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Help dairy cows beat summer heat

Provide your cattle herd with shade, ventilation and plenty of water.

Fran O'Leary, Wisconsin Agriculturist Senior Editor

April 27, 2023

3 Min Read
Dairy cows at water trough
KEEPING COOL: According to Extension best management practices to help reduce heat stress in dairy cattle, farmers should monitor feed intake and adjust fiber levels to assure there is adequate fiber intake to boost energy and milk production. AERICA BJURSTROM

How do you know if summer heat is negatively impacting dairy cows?

According to Angie Ulness, University of Wisconsin Extension dairy educator in Manitowoc County, if you are starting to feel hot when you are outside, it’s likely already too hot for cows. If it’s 68 or higher on the temperature-humidity index, cows start feeling heat stress, which is often before humans begin feeling it.

“A temperature-humidity index of 68 equates to a 70-degree-F day with 65% humidity,” Ulness notes. “You may not be hot, but they are.”

Regardless of life stage of the animal, it is proven to be beneficial to provide heat abatement to all ages.

Provide shade

The first line of defense is limiting cows’ direct sun exposure with shade, Ulness says. “They also need ventilation, and they need plenty of water.”

A dairy cow’s rate of breathing increases when she is experiencing heat stress.

“When cows are lying down, they produce more heat,” Ulness explains. “When their respiration rate increases in an attempt to expel heat, that process decreases the amount of bicarbonate in the blood, decreasing the amount of available buffers in their rumen. Drooling helps cool their bodies.”

When cows are hot, they usually don’t eat enough, she says.

“When they do eat, they slug feed or sort feed, and that can lead to acidosis,” Ulness says. “A cow’s internal temperature peaks two hours after they are exposed to high heat, and it takes between four and six hours for them to cool off and get back to normal.”

According to Extension best management practices to help reduce heat stress in dairy cattle, farmers should monitor feed intake and adjust fiber levels to assure there is adequate fiber intake to boost energy and milk production. Another thing to consider adjusting is diet mineral content. With increased sweat and urination, additional sodium and potassium are needed. If increasing potassium, it is advised to also increase magnesium.

“Cows are drinking more water when it is hot,” Ulness says. “Add another water tank in the pen when it’s hot or as they are returning from the parlor. Cows will choose water over shade.” For cows on pasture, she says, it is important to offer an additional water source.

“The main thing is to make sure you are checking hoses, pumps and waterers to ensure water is available at all times,” she says. “In summer, cows’ water intake increases a lot. They stand more in the summer to stay cool, and often they are standing around the water, blocking some cows’ access to that water. Make sure the water is refilling at an optimal rate. Sometimes filter screens need to be cleaned, or you may need to add another pressure tank.”

Transport concerns

Use common sense when transporting cattle on a hot day in the summer. Consider placing fewer cattle in the trailer, and avoid hauling cattle between 11 a.m. and 4 p.m., which is the hottest time of the day, Ulness explains. Avoid stopping. If you have to stop, make sure you make the stop as short as possible.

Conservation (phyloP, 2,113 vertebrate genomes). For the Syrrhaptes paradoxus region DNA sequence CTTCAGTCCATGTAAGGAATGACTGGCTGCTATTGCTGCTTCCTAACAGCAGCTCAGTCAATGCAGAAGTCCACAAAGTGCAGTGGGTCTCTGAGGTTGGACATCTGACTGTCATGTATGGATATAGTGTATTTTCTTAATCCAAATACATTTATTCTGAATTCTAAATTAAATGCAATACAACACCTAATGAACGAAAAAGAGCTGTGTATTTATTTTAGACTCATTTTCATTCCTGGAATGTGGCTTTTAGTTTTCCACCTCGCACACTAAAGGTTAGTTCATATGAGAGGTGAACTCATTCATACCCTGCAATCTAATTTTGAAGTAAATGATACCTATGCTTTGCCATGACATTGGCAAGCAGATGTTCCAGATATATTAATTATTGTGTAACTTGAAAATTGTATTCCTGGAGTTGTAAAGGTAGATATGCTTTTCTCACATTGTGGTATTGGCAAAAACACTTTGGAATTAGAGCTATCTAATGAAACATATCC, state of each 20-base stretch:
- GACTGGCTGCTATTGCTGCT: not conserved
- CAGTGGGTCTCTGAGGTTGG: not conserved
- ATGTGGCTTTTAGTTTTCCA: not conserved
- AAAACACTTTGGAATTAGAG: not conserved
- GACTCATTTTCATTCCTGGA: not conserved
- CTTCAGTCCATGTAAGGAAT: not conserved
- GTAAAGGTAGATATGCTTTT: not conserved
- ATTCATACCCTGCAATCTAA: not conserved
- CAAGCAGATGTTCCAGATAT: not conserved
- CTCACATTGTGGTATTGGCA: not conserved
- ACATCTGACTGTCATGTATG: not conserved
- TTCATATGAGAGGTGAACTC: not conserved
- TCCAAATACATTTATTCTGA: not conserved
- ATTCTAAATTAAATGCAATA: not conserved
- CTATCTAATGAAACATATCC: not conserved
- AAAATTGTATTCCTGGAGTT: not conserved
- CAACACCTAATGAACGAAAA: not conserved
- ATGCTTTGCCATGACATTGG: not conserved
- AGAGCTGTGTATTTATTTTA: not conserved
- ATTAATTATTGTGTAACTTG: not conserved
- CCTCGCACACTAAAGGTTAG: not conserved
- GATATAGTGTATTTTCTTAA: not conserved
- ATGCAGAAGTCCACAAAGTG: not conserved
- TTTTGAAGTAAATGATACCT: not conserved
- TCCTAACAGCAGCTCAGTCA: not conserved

Avoid giving vaccines during hot weather, or give them early in the morning or late in the evening when it is cooler, she notes. This allows the cattle to have their immune response to the vaccine under control before the temperature starts to rise.

Ulness says producers should have soakers or misters at the feed bunk, in the holding pen and in the parlor.

“They should deliver 1 gallon of spray in three minutes or less,” she says. “At the feed bunk, each nozzle should hit two or three cows at a time. That spray should be activated every 15 minutes, and as it gets hotter, it should activate every 10 minutes or less.”

When it is hot out, limit the number of cows in the holding pen. Consider bringing in only one-third to one-half of the pen instead of the whole pen. This is very farm specific.

“Maintain fan belts, and make sure they are clean and ready to go before it gets hot,” Ulness says. “Fans work better if they are not dusty. On a hot day, airflow and ventilation are important.”

About the Author(s)

Fran O'Leary

Wisconsin Agriculturist Senior Editor, Farm Progress

Fran O’Leary lives in Brandon, Wis., and has been editor of Wisconsin Agriculturist since 2003. Even though O’Leary was born and raised on a farm in Illinois, she has spent most of her life in Wisconsin. She moved to the state when she was 18 years old and later graduated from the University of Wisconsin-Whitewater with a bachelor's degree in journalism.

Before becoming editor of Wisconsin Agriculturist, O’Leary worked at Johnson Hill Press in Fort Atkinson as a writer and editor of farm business publications and at the Janesville Gazette in Janesville as farm editor and a feature writer. Later, she signed on as a public relations associate at Bader Rutter in Brookfield, and served as managing editor and farm editor at The Reporter, a daily newspaper in Fond du Lac.

She has been a member of American Agricultural Editors’ Association (now Agricultural Communicators Network) since 2003.

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